Depending on the operations and axioms, the algebraic structures get their names. The following is a partial list of algebraic structures:

- Magma or groupoid: a set with a single binary operation
- Quasigroup: a magma in which division is always possible
- Loop: a quasigroup with an identity element
- Semigroup: an associative magma
- Monoid: a semigroup with an identity element
- Group: a monoid in which every element has an inverse, or equivalently, an associative loop
- Abelian group: a commutative group
- Ring: a set with an abelian group operation as addition, together with a monoid operation as multiplication, satisfying distributivity
- Field: a ring in which the non-zero elements form an abelian group under multiplication
- Module over a given ring
*R*: a set with an abelian group operation as addition, together with an additive unary operation of scalar multiplication for every element of*R*, with an associativity condition linking scalar multiplication to multiplication in*R* - Vector space: a module over a field
- Algebra: a module or vector space together with a bilinear operation as multiplication
- Associative algebra: an algebra whose multiplication is associative
- Commutative algebra: an associative algebra whose multiplication is commutative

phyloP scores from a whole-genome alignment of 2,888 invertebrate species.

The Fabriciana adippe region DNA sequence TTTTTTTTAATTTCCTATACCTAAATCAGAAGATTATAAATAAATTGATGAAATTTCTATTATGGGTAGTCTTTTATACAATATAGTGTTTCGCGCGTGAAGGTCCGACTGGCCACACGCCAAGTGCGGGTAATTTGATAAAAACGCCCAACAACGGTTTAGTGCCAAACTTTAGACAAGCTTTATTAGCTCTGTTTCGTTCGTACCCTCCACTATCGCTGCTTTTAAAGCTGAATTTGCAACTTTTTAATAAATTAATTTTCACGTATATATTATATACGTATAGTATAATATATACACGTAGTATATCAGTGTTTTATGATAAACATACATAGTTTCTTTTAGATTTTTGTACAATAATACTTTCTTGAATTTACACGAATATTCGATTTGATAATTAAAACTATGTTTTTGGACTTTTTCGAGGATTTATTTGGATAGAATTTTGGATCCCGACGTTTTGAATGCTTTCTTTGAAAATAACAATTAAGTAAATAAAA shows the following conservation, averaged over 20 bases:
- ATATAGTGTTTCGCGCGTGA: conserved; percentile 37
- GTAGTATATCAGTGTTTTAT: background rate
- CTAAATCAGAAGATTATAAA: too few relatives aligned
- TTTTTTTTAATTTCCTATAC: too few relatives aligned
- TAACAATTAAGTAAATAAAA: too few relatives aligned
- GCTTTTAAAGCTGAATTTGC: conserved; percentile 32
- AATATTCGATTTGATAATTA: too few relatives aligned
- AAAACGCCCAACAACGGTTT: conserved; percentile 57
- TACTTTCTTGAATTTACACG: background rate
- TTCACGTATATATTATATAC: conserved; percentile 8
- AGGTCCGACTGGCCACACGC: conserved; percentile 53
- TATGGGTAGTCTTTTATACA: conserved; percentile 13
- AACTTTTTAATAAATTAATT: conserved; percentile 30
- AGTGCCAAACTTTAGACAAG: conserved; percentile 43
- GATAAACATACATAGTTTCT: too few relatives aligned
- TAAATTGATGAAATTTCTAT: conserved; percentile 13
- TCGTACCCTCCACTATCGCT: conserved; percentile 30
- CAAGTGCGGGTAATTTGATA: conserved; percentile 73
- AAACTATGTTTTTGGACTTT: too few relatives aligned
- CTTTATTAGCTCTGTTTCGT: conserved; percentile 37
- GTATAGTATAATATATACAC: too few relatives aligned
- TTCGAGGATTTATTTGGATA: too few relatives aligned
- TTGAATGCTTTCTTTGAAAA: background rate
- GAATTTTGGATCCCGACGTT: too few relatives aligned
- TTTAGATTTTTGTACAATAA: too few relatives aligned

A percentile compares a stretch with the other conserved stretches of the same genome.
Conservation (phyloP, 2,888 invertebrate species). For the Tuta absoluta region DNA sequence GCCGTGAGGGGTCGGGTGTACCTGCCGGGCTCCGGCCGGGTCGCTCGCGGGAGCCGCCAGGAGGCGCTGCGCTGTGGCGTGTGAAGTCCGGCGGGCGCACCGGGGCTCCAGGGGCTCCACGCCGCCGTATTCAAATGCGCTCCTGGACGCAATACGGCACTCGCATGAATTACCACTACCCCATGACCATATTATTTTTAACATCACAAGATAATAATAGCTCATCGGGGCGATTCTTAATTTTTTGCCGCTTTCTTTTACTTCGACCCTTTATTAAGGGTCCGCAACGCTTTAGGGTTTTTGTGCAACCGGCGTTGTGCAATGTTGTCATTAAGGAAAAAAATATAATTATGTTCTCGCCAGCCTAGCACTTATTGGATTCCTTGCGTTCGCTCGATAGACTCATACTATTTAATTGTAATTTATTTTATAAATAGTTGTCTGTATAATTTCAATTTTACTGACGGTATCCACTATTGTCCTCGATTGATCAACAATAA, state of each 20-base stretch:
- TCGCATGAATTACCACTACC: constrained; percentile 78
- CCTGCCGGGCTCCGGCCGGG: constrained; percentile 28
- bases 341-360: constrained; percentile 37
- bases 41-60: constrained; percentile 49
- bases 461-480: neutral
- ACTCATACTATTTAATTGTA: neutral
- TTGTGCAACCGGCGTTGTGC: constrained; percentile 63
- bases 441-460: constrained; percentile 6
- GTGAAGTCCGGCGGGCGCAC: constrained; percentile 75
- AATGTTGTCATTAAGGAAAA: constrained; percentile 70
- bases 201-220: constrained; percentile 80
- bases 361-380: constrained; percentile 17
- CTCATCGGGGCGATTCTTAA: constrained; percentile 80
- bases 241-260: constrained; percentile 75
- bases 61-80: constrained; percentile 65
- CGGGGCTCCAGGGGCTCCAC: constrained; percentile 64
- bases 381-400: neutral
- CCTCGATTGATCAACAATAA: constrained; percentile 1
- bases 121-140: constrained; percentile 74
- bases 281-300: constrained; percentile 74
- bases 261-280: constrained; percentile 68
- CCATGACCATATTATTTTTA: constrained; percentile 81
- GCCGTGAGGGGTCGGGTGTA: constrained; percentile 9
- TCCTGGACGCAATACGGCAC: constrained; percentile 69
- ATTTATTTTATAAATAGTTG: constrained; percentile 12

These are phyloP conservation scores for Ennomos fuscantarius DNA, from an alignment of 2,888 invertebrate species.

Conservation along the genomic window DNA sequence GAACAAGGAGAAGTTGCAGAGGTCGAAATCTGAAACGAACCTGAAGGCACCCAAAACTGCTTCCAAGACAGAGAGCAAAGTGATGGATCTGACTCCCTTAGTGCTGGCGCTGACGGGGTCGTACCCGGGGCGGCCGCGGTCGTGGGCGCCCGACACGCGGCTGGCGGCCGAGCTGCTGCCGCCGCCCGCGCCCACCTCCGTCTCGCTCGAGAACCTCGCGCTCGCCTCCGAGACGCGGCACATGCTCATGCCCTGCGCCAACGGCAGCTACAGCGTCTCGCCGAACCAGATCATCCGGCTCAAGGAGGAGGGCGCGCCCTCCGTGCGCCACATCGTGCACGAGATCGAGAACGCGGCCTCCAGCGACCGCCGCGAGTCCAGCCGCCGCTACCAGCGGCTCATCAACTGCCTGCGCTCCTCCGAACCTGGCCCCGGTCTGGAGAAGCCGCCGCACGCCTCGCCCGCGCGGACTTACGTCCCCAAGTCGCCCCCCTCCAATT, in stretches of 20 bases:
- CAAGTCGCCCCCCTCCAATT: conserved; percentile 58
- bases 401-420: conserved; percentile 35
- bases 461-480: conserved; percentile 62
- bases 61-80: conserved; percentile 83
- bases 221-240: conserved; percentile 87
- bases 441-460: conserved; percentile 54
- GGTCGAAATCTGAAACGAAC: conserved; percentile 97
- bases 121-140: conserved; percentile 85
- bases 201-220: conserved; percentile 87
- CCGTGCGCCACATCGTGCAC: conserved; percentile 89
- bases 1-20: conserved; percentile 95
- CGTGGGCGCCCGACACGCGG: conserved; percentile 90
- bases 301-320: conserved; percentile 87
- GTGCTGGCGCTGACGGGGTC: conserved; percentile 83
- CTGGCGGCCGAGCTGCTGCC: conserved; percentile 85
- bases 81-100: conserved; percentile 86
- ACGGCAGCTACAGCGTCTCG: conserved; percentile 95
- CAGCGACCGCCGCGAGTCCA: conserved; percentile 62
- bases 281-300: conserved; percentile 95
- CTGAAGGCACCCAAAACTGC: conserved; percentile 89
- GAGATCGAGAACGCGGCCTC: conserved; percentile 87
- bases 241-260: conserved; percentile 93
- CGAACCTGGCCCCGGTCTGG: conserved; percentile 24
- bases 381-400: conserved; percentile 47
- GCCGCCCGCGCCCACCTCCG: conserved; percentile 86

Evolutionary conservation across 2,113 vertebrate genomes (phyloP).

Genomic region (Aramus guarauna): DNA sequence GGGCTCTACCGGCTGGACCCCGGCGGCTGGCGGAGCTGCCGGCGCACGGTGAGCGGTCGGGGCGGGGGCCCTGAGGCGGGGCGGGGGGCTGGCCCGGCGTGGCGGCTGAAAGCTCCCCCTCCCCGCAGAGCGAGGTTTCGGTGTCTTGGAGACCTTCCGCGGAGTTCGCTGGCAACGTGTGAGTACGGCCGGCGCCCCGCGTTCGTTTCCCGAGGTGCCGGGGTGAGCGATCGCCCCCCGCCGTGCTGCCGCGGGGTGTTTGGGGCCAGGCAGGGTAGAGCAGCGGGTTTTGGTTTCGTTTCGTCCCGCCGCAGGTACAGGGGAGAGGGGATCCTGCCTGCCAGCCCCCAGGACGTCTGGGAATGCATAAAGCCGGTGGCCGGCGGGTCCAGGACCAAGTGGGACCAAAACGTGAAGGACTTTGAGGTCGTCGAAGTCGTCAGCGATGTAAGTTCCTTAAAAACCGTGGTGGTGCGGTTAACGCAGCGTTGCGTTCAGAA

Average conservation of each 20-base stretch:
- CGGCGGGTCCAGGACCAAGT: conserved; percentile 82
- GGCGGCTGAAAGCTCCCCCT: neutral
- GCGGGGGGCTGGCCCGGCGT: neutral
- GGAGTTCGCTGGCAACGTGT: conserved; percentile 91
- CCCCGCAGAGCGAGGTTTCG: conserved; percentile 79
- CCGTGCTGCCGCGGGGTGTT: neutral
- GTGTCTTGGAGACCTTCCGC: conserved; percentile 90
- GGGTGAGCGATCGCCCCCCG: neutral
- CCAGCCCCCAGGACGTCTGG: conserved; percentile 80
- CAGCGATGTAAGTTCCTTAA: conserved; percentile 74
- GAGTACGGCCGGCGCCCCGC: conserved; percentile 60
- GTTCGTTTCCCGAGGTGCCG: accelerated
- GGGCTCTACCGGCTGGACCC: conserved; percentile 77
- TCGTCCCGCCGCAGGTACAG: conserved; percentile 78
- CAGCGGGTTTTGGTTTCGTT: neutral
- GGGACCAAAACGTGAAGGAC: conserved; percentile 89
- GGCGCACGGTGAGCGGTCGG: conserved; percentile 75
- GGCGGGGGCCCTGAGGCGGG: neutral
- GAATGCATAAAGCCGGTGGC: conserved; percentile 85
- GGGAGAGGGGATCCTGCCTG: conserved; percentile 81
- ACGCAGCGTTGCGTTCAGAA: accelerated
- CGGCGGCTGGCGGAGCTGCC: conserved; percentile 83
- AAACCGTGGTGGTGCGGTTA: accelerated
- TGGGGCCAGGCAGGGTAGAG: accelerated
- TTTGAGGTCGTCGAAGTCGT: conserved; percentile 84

- Kleene algebra: two binary operations and one unary operator, modeled on regular expressions
- Lattice: a set with two commutative, associative, idempotent operations satisfying the absorption law
- Boolean algebra: a bounded, distributive, complemented lattice
- Set: although some mathematicians would not count it, a set can itself be thought of as a degenerate algebraic structure, one that has zero operations defined on it

Algebraic structures can also be defined on sets with additional non-algebraic structures, such as topological spaces.
For example, a topological group is a topological space with a group structure such that the operations of multiplication and taking inverses are continuous; a topological group has both a topological *and* an algebraic structure.
Other common examples are topological vector spaces and Lie groups.

Every algebraic structure has its own notion of homomorphism, a function that is compatible with the given operation(s). In this way, every algebraic structure defines a category. For example, the category of groups has all groups as objects and all group homomorphisms as morphisms. This category, being a concrete category, may be regarded as a category of sets with extra structure in the category-theoretic sense. Similarly, the category of topological groups (with continuous group homomorphisms as morphisms) is a category of topological spaces with extra structure.\n